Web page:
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Sunday, November 30, 2008

God's Coming - Isaiah 64:1-9

O that you would tear open the heavens and come down, so that the mountains would quake at your presence – as when fire kindles brushwood and the fire causes water to boil – to make your name known to your adversaries, so that the nations might tremble at your presence! When you did awesome deeds that we did not expect, you came down, the mountains quaked at your presence. From ages past no one has heard, no ear has perceived, no eye has seen any God besides you, who works for those who wait for him. You meet those who gladly do right, those who remember you in your ways. But you were angry, and we sinned; because you hid yourself we transgressed.

We have all become like one who is unclean, and all our righteous deeds are like a filthy cloth. We all fade like a leaf, and our iniquities, like the wind, take us away. There is no one who calls on your name, or attempts to take hold of you; for you have hidden your face from us, and have delivered us into the hand of our iniquity. Yet, O Lord, you are our Father; we are the clay, and you are our potter; we are all the work of your hand. Do not be exceedingly angry, O Lord, and do not remember iniquity forever. Now consider, we are all your people.

Let me be the first to wish you a Happy New Year. According to the secular calendar, I’m about a month too early. But according to the church’s calendar, this first Sunday of Advent marks the beginning of a new year. Advent always marks, for us, a new beginning, a time for us to wait in hopeful expectation for the presence of God to be born in our midst.

In our text this morning, that’s exactly what the prophet is waiting for. He writes as part of a people in exile, a people who have been cut off and destitute, a people who have become strangers in a strange land. He writes as part of a people who have lost everything they have ever known, a people who have become increasingly fearful and uncertain about the future. He writes as part of a people who desperately need some fresh hope.

Given our need for hope in the midst of a fearful and uncertain world, it seems a timely word for us as well. In our post-9/11 world, the threat of terrorism seems ever-present, and Homeland Security reinforces that fear as the threat level moves from yellow to orange to red. Economic policies of greed have led us into the worst financial crisis of the last 70 years, and in the last year, many of you have watched your 401(k) shrink to a 201(k). Unemployment is rising, inflation is picking up speed, and we are uncertain about the future. Yes, there is a word in the prophet’s message for us, as well. May we pray.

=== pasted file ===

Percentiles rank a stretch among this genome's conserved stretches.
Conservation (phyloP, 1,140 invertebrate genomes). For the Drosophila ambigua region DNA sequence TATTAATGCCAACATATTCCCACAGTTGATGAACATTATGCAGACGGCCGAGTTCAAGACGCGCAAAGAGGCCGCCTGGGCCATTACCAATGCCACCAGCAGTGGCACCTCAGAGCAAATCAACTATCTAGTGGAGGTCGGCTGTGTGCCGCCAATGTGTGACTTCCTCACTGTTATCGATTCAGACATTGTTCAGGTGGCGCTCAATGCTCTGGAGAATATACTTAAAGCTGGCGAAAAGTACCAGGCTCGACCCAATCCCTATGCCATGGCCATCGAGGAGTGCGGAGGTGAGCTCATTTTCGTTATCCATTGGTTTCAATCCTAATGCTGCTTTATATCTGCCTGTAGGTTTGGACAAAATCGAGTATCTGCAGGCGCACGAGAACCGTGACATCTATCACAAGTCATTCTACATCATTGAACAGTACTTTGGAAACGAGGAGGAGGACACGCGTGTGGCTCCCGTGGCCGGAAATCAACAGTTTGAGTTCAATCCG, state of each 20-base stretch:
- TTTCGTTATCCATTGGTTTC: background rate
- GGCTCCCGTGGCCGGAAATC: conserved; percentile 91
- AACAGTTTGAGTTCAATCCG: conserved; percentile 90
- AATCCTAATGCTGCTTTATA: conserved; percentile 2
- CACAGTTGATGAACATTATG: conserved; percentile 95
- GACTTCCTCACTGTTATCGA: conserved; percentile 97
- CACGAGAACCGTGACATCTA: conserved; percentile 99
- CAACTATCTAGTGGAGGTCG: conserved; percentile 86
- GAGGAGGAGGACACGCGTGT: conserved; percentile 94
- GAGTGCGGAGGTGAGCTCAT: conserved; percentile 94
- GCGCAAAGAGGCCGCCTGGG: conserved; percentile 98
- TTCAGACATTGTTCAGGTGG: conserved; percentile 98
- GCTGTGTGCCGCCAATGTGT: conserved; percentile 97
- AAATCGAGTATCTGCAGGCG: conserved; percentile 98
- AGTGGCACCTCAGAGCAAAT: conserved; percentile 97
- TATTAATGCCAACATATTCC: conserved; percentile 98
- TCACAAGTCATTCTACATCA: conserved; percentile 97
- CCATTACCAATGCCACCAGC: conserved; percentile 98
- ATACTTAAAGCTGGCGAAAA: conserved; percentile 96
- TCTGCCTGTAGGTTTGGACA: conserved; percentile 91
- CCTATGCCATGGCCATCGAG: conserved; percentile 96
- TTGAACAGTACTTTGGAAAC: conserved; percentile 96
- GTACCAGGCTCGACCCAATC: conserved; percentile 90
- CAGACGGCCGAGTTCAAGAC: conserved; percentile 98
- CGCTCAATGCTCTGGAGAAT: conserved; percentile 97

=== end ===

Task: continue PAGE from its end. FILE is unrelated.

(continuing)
In our text, the people of Israel had been conquered by Babylon. Their temple had been destroyed, and the proud people who had once understood their nation to be uniquely blessed by God were humiliated, defeated, despairing, and fearful. Most of the people had been dragged off into slavery to their captors, and those who remained were reduced to eating dogs and rats. It is in this world, this world so desperately in need of hope, that Advent begins.

Israel knew from experience that the journey from fear to hope begins in remembering. They recall God’s mighty deeds in the past, times when they knew God’s presence and witnessed God’s power. They remember. Now, an important note here: memory is not the same thing as nostalgia. Memory says, “1955 was a great time.” Nostalgia says, “1955 was a great time and I wish we could re-create it again.” Nostalgia is a sickness and should be numbered among the mortal sins. Longing for the “good old days,” which, by the way, were not good for everyone, might very well jeopardize the hope of the future because of our emotional attachment to the past. We can spend so much time trying to re-create significant moments and experiences of our past that we are blind to the possibilities God places into our future, and unable to act on them when we do see them.